This is my second article on food hygiene.  Food hygiene is especially important as the weather turns warmer – as bugs love the warm weather as much as we do.  These simple tips will help keep you and your family safe from some of the nasty germs out there.

Washing Fruit and Vegetables

It’s advisable to wash all fruit and vegetables under cold running water before you eat them. This helps to remove visible dirt and germs that may be on the surface.  Peeling or cooking fruit and vegetables can also remove these germs.  Never use washing-up liquid or other household cleaning products, as they might not be safe for human consumption and you may accidentally leave some of the product on the food.

Cleaning Up

Wash all worktops and chopping boards before and after cooking, as they can be a source of cross-contamination. Bear in mind:

  • The average kitchen chopping board has around 200% more faecal bacteria on it than the average toilet seat.
  • Damp sponges and cloths are the perfect place for bacteria to breed.
  • Studies have shown the kitchen sponge to have the highest number of germs in the home.
  • Wash and replace kitchen cloths, sponges and tea towels frequently.


Whether putting food in the refrigerator, the freezer, or the cupboard, you have plenty of opportunities to prevent food-borne illnesses.

The goal is to keep yourself and others from being made unwell by bugs which can cause serious illnesses. Keeping foods chilled at proper temperatures is one of the best ways to prevent or slow the growth of these bacteria.

The following food storage tips can help you steer clear of food-borne illnesses.

Storage Basics


  • Refrigerate or freeze perishables right away. Foods that require refrigeration should be put in the refrigerator as soon as you get them home. Stick to the ‘two-hour rule’ for leaving out at room temperature all items needing refrigeration. Never allow meat, poultry, seafood, eggs, or other foods that require refrigeration to sit at room temperature for more than two hours – one hour if the air temperature is above 32°C. This also applies to items such as leftovers, ‘doggie bags’, and take-away foods. Also, when putting food away, don’t crowd the refrigerator or freezer so tightly that air can’t circulate.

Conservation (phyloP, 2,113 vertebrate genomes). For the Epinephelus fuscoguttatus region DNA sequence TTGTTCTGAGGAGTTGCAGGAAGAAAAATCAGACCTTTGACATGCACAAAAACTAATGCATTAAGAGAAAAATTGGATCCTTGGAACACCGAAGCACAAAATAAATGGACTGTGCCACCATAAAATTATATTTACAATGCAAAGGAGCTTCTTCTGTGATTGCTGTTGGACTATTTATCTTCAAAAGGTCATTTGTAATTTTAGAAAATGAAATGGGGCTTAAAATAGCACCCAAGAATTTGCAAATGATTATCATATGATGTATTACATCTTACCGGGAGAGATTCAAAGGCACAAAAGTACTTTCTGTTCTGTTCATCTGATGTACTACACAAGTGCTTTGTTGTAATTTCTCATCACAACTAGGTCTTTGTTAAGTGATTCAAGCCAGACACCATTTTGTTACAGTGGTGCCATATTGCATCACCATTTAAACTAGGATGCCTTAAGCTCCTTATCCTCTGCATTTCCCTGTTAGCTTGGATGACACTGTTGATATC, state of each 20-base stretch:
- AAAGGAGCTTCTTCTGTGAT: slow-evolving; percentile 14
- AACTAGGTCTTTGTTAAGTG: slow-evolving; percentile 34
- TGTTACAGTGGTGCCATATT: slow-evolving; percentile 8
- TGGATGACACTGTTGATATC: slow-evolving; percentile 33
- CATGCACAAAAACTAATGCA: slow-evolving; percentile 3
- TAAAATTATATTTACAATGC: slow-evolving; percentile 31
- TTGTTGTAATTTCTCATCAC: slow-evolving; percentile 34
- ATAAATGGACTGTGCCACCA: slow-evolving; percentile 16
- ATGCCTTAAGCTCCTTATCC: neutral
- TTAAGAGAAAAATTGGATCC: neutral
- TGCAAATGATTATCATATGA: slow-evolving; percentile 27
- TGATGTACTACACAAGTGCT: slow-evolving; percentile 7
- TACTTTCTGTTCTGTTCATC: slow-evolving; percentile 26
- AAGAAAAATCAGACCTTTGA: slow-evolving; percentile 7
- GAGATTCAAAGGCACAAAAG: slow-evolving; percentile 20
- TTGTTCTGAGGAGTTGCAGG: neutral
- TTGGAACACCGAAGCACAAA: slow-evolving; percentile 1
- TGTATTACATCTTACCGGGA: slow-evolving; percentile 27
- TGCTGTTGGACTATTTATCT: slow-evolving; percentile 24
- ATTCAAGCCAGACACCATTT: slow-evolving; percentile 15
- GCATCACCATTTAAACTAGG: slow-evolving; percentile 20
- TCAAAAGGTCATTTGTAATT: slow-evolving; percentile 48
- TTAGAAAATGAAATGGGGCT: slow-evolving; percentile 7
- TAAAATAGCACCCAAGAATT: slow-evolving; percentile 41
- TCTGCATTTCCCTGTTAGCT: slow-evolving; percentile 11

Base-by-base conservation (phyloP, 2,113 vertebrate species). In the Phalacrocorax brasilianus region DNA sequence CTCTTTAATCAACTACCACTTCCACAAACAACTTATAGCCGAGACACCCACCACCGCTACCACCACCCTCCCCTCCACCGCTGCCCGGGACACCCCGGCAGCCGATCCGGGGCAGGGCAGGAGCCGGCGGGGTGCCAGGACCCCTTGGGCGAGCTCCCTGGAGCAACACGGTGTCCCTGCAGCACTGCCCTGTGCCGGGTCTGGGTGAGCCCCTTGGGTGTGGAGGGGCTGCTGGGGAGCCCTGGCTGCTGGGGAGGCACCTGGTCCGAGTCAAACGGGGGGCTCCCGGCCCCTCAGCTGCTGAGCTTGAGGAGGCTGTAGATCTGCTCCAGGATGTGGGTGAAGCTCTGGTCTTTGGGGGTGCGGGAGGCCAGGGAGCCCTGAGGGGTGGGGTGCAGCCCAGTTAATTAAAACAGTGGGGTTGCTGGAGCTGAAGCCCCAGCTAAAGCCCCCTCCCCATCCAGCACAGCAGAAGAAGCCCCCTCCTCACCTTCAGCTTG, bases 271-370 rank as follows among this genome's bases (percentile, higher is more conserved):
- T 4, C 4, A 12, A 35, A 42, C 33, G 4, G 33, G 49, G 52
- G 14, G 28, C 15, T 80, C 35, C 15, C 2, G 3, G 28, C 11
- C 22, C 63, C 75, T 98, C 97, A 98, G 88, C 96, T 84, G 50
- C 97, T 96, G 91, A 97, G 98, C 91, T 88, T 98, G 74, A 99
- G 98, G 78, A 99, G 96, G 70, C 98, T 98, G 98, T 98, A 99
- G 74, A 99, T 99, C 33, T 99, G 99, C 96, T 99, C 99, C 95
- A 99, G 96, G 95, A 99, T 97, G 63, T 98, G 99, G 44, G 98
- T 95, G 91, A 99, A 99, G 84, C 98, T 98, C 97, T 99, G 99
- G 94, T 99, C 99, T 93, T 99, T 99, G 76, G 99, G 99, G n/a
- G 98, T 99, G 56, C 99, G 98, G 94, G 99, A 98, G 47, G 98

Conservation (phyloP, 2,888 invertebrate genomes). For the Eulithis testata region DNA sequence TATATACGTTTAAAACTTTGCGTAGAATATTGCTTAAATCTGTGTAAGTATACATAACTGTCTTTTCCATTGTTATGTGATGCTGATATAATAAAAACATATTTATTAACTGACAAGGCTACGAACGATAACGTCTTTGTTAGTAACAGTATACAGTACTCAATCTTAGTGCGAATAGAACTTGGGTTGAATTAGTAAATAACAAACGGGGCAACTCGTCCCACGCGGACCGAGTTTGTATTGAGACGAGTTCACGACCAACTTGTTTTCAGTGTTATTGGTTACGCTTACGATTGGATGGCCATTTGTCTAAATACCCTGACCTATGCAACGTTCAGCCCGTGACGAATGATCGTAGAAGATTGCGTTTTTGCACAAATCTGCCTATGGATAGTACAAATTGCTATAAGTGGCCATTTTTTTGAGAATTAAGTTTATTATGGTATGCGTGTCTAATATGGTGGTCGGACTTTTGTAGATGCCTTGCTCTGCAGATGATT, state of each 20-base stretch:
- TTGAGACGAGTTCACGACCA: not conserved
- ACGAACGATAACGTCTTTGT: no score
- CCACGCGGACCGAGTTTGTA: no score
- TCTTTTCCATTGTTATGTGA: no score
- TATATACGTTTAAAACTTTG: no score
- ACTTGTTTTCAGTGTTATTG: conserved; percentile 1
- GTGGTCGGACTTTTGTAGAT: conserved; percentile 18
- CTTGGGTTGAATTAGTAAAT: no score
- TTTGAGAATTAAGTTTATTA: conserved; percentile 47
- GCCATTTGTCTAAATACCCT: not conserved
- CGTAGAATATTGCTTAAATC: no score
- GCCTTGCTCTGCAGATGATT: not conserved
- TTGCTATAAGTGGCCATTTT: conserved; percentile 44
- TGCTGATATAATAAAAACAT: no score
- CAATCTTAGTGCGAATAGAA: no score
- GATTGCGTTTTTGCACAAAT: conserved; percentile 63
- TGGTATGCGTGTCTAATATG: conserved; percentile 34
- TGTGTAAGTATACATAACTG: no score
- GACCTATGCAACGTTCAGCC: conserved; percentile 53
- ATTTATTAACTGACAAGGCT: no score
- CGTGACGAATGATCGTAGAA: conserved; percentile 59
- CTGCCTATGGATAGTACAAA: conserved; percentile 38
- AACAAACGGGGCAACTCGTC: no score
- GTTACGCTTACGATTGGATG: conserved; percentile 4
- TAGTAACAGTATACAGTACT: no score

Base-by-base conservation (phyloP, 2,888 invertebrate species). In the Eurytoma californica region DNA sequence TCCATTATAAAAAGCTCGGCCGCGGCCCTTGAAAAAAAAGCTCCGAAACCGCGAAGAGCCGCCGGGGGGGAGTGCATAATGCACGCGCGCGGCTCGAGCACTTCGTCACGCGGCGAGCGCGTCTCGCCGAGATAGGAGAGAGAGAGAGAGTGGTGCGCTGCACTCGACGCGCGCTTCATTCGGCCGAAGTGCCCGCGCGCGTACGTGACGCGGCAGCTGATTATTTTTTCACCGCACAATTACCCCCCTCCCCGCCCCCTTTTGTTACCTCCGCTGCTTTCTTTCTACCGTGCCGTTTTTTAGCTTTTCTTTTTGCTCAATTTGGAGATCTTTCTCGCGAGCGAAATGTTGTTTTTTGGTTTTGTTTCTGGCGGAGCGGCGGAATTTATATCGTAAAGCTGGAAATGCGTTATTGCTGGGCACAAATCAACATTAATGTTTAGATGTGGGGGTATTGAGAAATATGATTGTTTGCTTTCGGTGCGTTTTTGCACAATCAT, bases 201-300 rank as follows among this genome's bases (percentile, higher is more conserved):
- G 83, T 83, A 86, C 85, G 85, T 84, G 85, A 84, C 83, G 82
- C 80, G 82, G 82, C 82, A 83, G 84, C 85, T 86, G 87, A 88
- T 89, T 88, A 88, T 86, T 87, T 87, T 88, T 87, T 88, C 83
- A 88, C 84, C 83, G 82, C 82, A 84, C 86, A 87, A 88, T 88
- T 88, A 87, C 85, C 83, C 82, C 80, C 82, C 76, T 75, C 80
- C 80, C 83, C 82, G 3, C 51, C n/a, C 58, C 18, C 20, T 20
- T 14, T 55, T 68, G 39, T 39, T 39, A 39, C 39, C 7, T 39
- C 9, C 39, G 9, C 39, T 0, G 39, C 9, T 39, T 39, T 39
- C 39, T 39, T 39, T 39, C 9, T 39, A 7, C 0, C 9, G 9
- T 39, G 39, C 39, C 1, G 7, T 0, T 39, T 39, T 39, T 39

• Keep your appliances at the proper temperatures. Keep the refrigerator temperature at or below 5° C. The freezer temperature should be -18° C. Check temperatures periodically. Appliance thermometers are the best way of knowing these temperatures.
  • Check storage directions on labels. Many items other than meats, vegetables, and dairy products need to be kept cold. If you’ve neglected to properly refrigerate something, it’s usually best to throw it out.
  • Use ready-to-eat foods as soon as possible. Refrigerated ready-to-eat foods – for example luncheon meats – should be used as soon as possible. The longer they’re stored in the refrigerator, the more chance Listeria, a bacterium that causes illness, can grow, especially if the refrigerator temperature is above 5° C.
  • Be alert for spoiled food. Anything that looks or smells suspicious should be thrown out. Mould is a sign of spoilage. It can grow even under refrigeration. Mould is not a major health threat, but it can make food unappetizing. The safest practice is to discard food that is mouldy.
  • Be aware that food can make you very sick even when it doesn’t look, smell, or taste spoiled. That’s because food-borne illnesses are caused by bacteria, which are different from the bacteria that make foods ‘go bad’. Many organisms are present in raw or undercooked meat, poultry, seafood, milk, and eggs, unclean water, and on fruits and vegetables. Keeping these foods properly chilled will slow the growth of all bacteria.
  • Following the other recommended food handling practices – cleaning your hands, surfaces and produce, separating raw foods from ready-to-eat foods, and cooking to safe temperatures as discussed last time – will further reduce your risk of getting sick.

More on food hygiene with my final article on this subject next time.

For further information, please contact Georgina Young, Senior Enviromental Health Officer at, Marian Kanes, Health Promotion Trainer at or Marian Yon, Health Promotion Coordinator

That’s it for this week.  Until next time,

Marian Kanes

Health Promotion Trainer


14 September 2015


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